“The plaintiffs, without any concrete link between their injuries and the defendants’ conduct, ask us to conduct a review of the years-long communications between dozens of federal officials, across different agencies, with different social-media platforms, about different topics,” she said. “This Court’s standing doctrine prevents us from “exercis[ing such] general legal oversight” of the other branches of Government. We therefore reverse the judgment of the Fifth Circuit and remand the case for further proceedings consistent with this opinion.”

The vote was 6-3, with Justice Samuel Alito, Justice Clarence Thomas and Neil Gorsuch voting to approve the case. 

“The plaintiffs claim standing based on the ‘direct censorship’ of their own speech as well as their ‘right to listen’ to others who faced social-media censorship,” Barrett wrote. “Notably, both theories depend on the platform’s actions—yet the plaintiffs do not seek to enjoin the platforms from restricting any posts or accounts. They seek to enjoin Government agencies and officials from pressuring or encouraging the platforms to suppress protected speech in the future,” she wrote, adding that the states’ “alleged injuries” were of a “one-step-removed, anticipatory nature.”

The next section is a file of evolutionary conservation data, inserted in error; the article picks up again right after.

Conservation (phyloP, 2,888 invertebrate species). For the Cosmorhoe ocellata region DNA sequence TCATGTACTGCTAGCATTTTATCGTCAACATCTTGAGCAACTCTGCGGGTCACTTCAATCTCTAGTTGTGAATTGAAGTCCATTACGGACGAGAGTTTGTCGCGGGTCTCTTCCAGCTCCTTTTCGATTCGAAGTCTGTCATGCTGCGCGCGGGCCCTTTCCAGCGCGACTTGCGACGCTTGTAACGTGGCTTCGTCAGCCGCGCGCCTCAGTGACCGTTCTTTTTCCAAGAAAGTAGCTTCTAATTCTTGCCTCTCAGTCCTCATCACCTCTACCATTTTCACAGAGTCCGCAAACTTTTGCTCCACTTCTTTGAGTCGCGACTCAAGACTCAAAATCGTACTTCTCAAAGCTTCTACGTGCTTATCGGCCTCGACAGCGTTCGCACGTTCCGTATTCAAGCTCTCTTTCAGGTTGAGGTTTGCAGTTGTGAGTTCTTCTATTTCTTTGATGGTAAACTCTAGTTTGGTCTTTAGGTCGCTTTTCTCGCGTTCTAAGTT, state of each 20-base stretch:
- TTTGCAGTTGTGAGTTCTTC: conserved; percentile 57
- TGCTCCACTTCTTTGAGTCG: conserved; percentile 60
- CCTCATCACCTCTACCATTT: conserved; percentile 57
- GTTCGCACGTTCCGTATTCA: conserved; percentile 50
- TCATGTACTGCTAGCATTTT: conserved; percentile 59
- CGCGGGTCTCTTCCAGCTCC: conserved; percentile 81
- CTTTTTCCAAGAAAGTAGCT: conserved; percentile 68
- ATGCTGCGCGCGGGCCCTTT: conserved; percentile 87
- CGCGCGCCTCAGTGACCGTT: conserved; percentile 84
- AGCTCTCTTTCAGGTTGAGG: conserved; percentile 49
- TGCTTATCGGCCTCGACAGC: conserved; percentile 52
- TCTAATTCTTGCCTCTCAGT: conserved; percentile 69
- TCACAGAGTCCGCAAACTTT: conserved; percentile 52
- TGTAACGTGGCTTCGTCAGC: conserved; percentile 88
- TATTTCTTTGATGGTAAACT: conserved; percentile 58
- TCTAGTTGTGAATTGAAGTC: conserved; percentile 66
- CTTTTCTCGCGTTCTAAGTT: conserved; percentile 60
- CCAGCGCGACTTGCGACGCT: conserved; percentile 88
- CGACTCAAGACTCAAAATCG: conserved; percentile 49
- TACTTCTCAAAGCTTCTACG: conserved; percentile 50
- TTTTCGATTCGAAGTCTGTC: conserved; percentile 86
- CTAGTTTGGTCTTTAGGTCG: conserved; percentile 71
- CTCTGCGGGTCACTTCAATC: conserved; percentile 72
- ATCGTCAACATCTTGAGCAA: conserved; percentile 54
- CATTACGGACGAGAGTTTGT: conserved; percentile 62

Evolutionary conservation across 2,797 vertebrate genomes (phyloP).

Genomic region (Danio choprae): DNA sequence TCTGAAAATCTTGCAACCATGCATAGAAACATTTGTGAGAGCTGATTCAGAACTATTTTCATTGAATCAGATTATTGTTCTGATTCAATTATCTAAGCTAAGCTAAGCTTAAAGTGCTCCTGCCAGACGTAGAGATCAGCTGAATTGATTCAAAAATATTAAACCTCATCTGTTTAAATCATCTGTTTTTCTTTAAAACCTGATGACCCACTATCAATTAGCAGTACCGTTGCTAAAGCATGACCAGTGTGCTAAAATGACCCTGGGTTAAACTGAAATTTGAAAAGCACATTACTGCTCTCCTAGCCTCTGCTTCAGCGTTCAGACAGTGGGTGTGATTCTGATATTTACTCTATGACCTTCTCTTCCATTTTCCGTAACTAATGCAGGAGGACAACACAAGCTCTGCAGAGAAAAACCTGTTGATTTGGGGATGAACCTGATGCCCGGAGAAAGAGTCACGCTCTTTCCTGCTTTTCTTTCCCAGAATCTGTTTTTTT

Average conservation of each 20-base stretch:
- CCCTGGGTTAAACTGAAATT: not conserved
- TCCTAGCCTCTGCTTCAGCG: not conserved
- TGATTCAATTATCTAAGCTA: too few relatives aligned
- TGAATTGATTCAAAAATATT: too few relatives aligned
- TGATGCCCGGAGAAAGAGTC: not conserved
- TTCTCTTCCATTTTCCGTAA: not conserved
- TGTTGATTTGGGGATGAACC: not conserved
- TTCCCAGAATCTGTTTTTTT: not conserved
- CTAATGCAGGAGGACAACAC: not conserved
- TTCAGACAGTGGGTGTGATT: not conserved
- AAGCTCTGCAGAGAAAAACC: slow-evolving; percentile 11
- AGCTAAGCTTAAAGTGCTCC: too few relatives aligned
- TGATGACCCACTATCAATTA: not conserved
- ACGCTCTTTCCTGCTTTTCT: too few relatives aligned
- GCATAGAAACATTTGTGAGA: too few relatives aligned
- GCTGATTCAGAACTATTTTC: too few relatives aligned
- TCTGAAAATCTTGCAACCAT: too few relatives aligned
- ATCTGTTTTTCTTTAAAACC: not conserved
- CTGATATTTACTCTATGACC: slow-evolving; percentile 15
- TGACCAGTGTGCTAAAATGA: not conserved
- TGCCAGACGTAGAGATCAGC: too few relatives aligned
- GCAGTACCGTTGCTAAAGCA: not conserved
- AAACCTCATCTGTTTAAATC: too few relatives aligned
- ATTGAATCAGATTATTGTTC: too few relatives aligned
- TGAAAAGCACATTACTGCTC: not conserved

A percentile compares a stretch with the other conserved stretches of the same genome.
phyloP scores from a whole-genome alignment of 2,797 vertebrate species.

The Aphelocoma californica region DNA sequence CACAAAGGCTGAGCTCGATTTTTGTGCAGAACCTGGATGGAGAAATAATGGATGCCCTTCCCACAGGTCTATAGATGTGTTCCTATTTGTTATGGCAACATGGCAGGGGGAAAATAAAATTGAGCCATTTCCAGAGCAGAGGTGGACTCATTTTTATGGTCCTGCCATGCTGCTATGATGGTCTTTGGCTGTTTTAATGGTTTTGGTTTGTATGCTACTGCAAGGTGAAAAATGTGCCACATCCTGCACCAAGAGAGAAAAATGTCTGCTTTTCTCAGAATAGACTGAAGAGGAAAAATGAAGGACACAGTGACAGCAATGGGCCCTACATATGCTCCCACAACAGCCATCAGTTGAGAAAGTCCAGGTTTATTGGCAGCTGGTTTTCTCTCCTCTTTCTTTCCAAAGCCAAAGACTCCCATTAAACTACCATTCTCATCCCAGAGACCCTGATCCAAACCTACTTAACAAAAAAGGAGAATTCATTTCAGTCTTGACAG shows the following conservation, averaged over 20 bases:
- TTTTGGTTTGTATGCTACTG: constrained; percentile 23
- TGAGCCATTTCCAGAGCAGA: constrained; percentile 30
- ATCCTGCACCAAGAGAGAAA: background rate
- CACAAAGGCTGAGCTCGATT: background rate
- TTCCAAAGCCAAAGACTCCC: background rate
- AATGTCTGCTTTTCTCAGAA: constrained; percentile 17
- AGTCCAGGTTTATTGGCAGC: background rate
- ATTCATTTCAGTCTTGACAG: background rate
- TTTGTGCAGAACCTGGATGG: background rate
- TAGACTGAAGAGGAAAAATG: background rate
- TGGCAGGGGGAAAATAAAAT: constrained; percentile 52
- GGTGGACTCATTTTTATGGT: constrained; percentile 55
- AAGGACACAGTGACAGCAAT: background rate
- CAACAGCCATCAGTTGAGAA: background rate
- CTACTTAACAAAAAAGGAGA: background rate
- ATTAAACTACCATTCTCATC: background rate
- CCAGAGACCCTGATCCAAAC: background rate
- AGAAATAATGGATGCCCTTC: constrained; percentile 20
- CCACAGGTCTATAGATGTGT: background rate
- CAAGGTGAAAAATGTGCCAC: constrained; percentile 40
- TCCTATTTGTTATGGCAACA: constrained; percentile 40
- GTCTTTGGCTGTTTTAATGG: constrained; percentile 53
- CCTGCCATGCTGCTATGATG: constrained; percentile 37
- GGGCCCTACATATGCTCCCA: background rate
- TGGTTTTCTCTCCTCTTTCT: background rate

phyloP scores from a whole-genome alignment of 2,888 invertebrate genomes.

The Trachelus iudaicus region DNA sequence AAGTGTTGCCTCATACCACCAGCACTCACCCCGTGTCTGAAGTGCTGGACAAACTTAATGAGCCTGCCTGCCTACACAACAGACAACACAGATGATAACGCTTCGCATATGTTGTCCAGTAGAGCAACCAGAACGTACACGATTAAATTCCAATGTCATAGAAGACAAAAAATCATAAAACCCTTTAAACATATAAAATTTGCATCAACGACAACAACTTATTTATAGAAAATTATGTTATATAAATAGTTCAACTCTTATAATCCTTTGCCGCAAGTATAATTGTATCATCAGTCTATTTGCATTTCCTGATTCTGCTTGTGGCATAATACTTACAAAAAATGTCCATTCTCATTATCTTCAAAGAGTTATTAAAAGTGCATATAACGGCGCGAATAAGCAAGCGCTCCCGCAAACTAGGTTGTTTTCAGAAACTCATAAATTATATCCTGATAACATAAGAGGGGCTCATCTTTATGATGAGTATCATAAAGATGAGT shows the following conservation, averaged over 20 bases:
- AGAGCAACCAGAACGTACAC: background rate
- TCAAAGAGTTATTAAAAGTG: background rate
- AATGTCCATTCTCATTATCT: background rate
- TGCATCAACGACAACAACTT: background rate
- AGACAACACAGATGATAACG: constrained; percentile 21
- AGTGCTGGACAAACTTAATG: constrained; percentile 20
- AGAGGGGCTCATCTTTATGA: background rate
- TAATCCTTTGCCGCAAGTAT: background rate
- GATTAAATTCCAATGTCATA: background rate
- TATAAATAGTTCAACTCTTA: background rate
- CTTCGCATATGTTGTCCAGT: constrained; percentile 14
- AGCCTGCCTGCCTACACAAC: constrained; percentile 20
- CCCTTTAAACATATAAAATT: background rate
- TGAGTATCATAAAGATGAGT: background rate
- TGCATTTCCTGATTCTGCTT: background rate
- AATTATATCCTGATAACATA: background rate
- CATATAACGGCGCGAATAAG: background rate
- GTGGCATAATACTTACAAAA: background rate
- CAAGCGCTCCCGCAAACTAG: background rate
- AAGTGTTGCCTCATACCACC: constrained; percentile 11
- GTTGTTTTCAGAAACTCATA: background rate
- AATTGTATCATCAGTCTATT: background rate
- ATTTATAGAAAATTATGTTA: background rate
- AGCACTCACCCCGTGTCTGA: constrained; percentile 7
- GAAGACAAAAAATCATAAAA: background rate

Last year, U.S. District Court Judge Terry A. Doughty issued the temporary injunction to stop White House and executive agency representatives from meeting with tech companies about content moderation, contending that past actions of this kind were “likely” violations of the First Amendment. 

“If the allegations made by Plaintiffs are true, the present case arguably involves the most massive attack against free speech in United States’ history,” the injunction said. “In their attempts to suppress alleged disinformation, the Federal Government, and particularly the Defendants named here, are alleged to have blatantly ignored the First Amendment’s right to free speech.”

The induction had also stated that “the censorship alleged in this case almost exclusively targeted conservative speech,” but that issues the case raises are “beyond party lines.”

The Justice Department responded soon after, claiming that the temporary ban would cause “irreparable harm” since it may “prevent the federal government” from “working with social media companies on initiatives to prevent grave harm to the American people and our democratic processes.”